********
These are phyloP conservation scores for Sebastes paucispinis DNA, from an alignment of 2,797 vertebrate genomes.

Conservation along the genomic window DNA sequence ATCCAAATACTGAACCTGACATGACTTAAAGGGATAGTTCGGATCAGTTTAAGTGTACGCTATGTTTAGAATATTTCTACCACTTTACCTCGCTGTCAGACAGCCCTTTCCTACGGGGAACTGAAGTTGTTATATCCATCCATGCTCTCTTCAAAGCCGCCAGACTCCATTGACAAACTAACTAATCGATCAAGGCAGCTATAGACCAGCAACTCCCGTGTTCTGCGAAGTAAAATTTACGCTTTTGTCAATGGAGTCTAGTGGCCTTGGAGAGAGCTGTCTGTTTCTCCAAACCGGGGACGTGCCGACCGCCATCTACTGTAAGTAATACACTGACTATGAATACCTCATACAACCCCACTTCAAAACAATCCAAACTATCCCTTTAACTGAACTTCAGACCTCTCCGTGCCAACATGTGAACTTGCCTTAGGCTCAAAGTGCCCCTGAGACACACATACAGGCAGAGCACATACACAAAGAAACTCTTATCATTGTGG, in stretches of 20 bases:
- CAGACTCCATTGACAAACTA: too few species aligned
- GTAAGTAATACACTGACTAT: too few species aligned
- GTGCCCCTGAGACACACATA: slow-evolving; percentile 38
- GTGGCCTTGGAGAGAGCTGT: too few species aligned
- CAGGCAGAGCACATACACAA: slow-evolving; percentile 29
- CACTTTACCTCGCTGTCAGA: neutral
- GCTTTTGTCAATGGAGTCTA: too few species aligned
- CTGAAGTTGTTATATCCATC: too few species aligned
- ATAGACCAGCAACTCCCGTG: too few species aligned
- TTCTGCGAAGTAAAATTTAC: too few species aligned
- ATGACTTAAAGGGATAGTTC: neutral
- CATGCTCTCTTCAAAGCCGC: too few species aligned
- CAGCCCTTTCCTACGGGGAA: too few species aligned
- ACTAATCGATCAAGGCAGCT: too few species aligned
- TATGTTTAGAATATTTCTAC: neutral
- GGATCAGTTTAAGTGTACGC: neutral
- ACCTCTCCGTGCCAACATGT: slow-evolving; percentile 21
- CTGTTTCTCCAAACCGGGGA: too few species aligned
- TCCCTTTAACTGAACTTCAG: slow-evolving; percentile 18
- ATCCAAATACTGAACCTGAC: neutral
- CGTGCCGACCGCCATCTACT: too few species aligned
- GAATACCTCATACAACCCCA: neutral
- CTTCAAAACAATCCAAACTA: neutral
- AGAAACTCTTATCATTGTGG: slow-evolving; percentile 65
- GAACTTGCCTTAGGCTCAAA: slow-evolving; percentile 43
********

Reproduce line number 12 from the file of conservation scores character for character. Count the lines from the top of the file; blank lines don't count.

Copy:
- TTCTGCGAAGTAAAATTTAC: too few species aligned